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Jean Michel Jarre, Birmingham NIA

THINGS that were once futuristic can look horribly outdated - Amstrad computers, moon boots, early mobile phones...

THINGS that were once futuristic can look horribly outdated - Amstrad computers, moon boots, early mobile phones...

It’s more than 30 years since Jarre hit the big-time with his electronic symphonies and his music has fared much better.

The show was slightly late starting, but the crowd were soon on their feet as the Frenchman strode in from the back of the arena. Like his music, the musician has aged well - he looks considerably younger than his 62 years and brings a real energy to every performance. While some parts of the two-hour set got a better reception than others, there was plenty of enthusiasm for Jarre’s best-known work.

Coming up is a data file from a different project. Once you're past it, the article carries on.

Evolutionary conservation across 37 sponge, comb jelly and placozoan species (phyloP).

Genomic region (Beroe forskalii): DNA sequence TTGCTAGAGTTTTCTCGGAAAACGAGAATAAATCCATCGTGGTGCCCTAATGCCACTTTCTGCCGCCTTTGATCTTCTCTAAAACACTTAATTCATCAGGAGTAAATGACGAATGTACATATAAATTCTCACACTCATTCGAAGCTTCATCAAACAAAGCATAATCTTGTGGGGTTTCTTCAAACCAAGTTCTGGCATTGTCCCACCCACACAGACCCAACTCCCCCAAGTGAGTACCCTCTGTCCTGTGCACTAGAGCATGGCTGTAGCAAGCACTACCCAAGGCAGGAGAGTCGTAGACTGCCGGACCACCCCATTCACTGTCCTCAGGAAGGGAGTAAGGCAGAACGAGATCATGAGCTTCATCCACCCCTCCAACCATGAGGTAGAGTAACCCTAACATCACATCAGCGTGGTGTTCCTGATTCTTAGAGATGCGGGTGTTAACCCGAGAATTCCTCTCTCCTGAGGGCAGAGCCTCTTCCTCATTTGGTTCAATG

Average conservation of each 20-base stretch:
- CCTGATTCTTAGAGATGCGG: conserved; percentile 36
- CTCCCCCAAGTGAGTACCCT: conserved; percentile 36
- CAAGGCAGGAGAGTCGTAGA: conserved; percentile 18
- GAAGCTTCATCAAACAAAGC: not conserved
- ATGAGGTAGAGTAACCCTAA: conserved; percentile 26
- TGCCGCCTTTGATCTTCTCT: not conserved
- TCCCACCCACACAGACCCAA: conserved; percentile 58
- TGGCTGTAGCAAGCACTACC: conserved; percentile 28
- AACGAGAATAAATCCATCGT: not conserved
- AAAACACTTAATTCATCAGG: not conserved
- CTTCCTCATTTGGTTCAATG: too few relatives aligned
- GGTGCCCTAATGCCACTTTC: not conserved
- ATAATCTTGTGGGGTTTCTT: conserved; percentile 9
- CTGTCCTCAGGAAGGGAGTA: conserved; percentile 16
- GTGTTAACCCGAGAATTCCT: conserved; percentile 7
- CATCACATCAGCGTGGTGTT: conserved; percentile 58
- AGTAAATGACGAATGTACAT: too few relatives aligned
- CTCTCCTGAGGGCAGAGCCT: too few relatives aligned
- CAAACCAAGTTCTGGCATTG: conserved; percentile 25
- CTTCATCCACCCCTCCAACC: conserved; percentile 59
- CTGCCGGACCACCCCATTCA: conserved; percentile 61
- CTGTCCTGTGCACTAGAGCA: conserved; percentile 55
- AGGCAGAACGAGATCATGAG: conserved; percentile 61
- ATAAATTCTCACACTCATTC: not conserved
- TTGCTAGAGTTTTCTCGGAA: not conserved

He powered his way through Oxygene IV, Fourth Rendez-Vous and the other pioneering pieces which made his name.

Close-up cameras show his hands lunging for the keys and furiously tweaking dials, like some gallic Doctor Who at the helm of a musical Tardis.

And there was spectacle which, in years gone by, wowed crowds at London’s Docklands and inner-city Houston. Lasers sweep through the audience, lights oscillate and a giant screen plays film and CGI sequences. Particularly effective was the black and white montage of wildlife that accompanies Oxygene - probably Jarre’s most famous piece.

Jarre’s flourishes don’t have quite the same impact indoors, but it’s not through want of trying.

 

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